This month marked the one-year anniversary of the mass shooting at Marjory Stoneman Douglas High School in Parkland, Florida.
The deadliest high school mass shooting in American history, the Parkland tragedy made more urgent the always contentious political issue of gun laws.
Sixty-nine percent of Americans support putting strong or moderate restrictions on firearms, according to a Reuters/Ipsos poll released earlier this month. That includes 85 percent of Democrats and 57 percent of Republicans.
That sentiment fueled many of the campaigns that led to Democratic congressional gains in the latest election and helped spur the U.S. House approving expanded background checks this week for gun sales, including at gun shows and on the Internet.
But in the North Carolina General Assembly, where two very different gun bills were filed this month, the standoff over gun laws looks much as it has for years.
“We have offered gun safety bills every year since [the 2012 mass shooting at Sandy Hook Elementary School in Newtown, CT,]” said Rep. Pricey Harrison (D-Guilford).
None of them have gotten a vote.
Harrison is one of the sponsors of the latest effort, House Bill 86 – the Gun Violence Protection Act.
The bill would, among other provisions:
- Require gun owners to carry liability insurance
- Allow cities and counties to establish their own rules on where guns are permitted
- Require gun owners to report a lost or stolen weapon to law enforcement within 48 hours
- Allow law enforcement to destroy firearms they seize
- Make it a misdemeanor to fail to store a firearm secure, locked container when not in use.
“This state has gone in the exact opposite direction we need to be going,” Harrison said, pointing to a series of laws that have slowly expanded where guns can be legally carried, as well as an annual volley of bills that seek do away with still more regulations.
For several years now, a group of Republican legislators and gun-rights activists have pushed to do away with the law requiring a permit to carry a concealed handgun. And while those bills have been beaten back several times with the help of opposition from law enforcement – including the North Carolina Association of Police Chiefs, the Fraternal Order of Police and some of the state’s most popular conservative police chiefs and sheriffs – a 2017 version did manage to pass the state House before dying in the Senate Rules committee.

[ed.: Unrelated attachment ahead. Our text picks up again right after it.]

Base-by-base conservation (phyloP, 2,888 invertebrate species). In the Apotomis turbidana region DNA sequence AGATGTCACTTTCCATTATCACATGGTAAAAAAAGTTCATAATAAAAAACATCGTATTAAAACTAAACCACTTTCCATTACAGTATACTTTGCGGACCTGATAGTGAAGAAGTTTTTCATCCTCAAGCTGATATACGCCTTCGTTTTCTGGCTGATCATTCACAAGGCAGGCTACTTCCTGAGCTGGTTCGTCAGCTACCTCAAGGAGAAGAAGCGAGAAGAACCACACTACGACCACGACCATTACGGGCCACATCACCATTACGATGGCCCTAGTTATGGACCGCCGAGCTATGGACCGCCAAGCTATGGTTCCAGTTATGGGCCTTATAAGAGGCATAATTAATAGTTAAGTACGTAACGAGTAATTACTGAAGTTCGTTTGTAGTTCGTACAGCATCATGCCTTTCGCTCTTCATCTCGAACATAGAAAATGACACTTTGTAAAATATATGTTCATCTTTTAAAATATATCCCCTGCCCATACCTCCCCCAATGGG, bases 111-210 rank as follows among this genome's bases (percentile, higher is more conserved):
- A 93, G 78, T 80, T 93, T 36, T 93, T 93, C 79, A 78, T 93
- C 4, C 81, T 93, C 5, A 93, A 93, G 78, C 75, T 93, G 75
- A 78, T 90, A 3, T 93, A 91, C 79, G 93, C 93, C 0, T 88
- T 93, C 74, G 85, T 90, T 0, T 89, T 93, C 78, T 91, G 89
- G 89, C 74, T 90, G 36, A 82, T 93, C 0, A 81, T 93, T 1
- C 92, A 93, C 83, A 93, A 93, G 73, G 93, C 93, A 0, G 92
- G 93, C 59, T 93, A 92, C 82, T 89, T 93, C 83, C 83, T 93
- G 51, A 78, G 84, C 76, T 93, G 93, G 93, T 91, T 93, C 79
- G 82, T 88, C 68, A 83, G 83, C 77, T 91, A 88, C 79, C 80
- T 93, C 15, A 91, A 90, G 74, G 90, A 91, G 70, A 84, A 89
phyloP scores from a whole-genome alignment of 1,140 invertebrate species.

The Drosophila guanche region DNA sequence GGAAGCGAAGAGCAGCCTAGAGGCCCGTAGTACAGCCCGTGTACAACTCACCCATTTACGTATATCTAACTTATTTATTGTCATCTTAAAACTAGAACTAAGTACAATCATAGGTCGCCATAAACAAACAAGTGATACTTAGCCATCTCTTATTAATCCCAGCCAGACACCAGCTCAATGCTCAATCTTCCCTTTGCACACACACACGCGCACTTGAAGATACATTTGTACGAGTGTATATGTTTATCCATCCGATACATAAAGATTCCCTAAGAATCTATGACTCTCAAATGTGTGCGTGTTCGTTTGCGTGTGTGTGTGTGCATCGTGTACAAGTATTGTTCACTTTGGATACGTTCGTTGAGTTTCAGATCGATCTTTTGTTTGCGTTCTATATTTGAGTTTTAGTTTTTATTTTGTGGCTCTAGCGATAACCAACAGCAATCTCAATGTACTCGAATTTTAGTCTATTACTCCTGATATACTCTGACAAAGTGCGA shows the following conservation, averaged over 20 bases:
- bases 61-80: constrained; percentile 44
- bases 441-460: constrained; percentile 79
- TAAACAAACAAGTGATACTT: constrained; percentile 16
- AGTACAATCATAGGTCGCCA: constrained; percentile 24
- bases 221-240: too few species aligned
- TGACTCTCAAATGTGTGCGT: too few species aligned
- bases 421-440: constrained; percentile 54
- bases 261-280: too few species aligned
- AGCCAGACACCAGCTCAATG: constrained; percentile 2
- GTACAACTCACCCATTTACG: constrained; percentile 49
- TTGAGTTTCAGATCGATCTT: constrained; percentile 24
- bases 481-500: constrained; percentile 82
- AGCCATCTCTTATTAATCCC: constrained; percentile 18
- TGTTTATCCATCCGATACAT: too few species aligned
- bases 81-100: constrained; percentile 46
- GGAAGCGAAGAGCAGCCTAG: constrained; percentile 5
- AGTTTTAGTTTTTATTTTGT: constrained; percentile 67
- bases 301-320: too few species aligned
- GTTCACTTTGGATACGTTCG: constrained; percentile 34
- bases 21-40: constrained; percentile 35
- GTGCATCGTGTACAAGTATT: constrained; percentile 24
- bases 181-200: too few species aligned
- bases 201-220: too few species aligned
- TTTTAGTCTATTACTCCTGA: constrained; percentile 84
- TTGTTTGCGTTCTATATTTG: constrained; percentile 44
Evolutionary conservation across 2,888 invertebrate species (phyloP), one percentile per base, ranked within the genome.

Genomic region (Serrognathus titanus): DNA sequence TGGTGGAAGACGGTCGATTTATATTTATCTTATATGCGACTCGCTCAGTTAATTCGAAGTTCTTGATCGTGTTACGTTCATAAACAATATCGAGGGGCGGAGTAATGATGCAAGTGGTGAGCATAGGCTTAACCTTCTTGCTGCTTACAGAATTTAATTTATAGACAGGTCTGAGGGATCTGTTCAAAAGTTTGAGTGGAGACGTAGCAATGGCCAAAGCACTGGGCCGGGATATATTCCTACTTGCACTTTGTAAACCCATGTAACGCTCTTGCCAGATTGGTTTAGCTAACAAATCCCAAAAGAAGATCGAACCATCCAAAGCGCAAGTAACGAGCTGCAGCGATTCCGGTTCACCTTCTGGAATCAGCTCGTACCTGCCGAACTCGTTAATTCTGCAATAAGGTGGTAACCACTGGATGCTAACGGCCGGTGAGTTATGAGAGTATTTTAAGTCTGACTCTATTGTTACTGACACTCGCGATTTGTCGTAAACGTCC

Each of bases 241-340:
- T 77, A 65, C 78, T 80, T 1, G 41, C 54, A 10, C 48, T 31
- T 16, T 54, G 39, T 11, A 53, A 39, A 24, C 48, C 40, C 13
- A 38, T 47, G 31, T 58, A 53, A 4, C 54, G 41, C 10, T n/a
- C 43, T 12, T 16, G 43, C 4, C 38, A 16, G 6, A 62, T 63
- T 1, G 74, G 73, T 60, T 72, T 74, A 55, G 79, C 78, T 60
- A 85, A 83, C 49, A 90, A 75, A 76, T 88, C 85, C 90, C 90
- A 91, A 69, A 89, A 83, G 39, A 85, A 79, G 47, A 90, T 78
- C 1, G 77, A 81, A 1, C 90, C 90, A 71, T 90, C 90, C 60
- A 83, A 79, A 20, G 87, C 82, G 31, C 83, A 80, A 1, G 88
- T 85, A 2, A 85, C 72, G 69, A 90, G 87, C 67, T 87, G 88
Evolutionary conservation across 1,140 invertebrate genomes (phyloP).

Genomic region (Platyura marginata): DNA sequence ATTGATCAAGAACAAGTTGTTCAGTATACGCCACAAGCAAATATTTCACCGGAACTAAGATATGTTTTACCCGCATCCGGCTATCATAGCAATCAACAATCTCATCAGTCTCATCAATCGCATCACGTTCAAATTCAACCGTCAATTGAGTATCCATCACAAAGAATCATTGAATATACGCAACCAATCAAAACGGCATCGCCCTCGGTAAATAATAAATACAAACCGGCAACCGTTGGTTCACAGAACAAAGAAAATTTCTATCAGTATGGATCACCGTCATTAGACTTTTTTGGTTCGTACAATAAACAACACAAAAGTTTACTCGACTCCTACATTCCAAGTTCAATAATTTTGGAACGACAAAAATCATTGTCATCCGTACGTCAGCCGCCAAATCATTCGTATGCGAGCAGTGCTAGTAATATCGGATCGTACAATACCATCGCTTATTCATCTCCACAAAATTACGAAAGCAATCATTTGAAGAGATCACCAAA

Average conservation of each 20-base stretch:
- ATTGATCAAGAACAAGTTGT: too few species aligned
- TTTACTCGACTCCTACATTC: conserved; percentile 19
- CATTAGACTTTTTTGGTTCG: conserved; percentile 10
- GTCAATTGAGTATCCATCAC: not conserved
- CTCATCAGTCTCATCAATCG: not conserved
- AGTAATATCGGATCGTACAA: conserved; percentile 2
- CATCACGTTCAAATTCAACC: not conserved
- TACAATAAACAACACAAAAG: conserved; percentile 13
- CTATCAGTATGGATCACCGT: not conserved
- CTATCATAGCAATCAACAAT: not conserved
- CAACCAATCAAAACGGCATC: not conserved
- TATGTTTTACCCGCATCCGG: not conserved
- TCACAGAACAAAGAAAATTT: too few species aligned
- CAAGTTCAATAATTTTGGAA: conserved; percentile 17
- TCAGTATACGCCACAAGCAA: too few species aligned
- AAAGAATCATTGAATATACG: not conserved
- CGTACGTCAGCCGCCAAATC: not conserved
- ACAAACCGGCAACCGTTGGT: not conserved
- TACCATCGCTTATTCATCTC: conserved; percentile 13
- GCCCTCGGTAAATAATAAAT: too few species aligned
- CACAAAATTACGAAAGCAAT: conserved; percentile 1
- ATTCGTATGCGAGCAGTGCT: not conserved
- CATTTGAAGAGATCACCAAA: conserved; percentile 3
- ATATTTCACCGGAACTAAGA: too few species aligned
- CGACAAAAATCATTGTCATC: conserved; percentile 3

An amended version of that bill is back this session as House Bill 61.
The bill’s primary sponsors – Reps. Larry Pittman (R-Cabarrus), Keith Kidwell (R-Beaufort) and Larry Potts (R-Davidson) – could not be reached or did not return calls for comment this week.
The three lawmakers are among a group of hard-line conservatives within the GOP majority that have also sponsored controversial bills this session that would defy the U.S. Supreme Court’s ruling legalizing same-sex marriage and dramatically restricting abortion rights.
Paul Valone, President and co-founder of the gun rights group Grassroots North Carolina, said his group supports the bill. It isn’t a clean “constitutional carry” bill, Valone said, in that it would only allow people to carry concealed in places where they can now carry openly and does require a permit under certain circumstances. But it is progress, he said.
“In a perfect world we would have full-on constitutional carry,” Valone said. “But as I think the Left is fond of doing, they are fond of removing my rights incrementally – taking a little piece here and a little piece there. We lost those rights incrementally and we intend to gain them incrementally. Anything that moves the ball a little further down the field works for us.”
The new bill actually raises the proposed age for carrying a concealed gun from 18 to 21, which Valone said his group knew would be a sticking point in the debate over the last bill. Even some Republican lawmakers who consider themselves strong proponents of the Second Amendment were uneasy with the age set at 18.
Valone acknowledges that the political environment has changed some sine 2017. Democrats made gains in the General Assembly in the last election, breaking a GOP supermajority that allowed them to easily overturn vetoes from Gov. Roy Cooper, a Democrat. But he still said he hopes legislators will do the right thing.
“Some have said we shouldn’t move this bill because Roy Cooper will veto it,” Valone said. “Here’s the bottom line: do you believe, or should anyone believe, that because you expect others to do the wrong thing, you should do the wrong thing too?”
Becky Ceartas of North Carolinians Against Gun Violence said her group also trusts lawmakers will do the right thing.
“I definitely think public opinion is on our side,” Ceartas said. “It has been on our side for things like universal background checks for handguns. We have had success time after time in keeping our permitting system. That’s incredibly important.”
“We also know the governor has pledged his support for gun violence prevention,” Ceartas said. “We know these things have garnered bi-partisan support and we look forward to continuing that bi-partisan support.”
Both bills have been referred to the House Judiciary Committee, which is chaired by Rep. Ted Davis (R-New Hanover) and Rep. Sarah Stevens (R-Surry). Neither measure has yet been scheduled for a hearing. Detailed summaries of the proposals can be accessed here and here.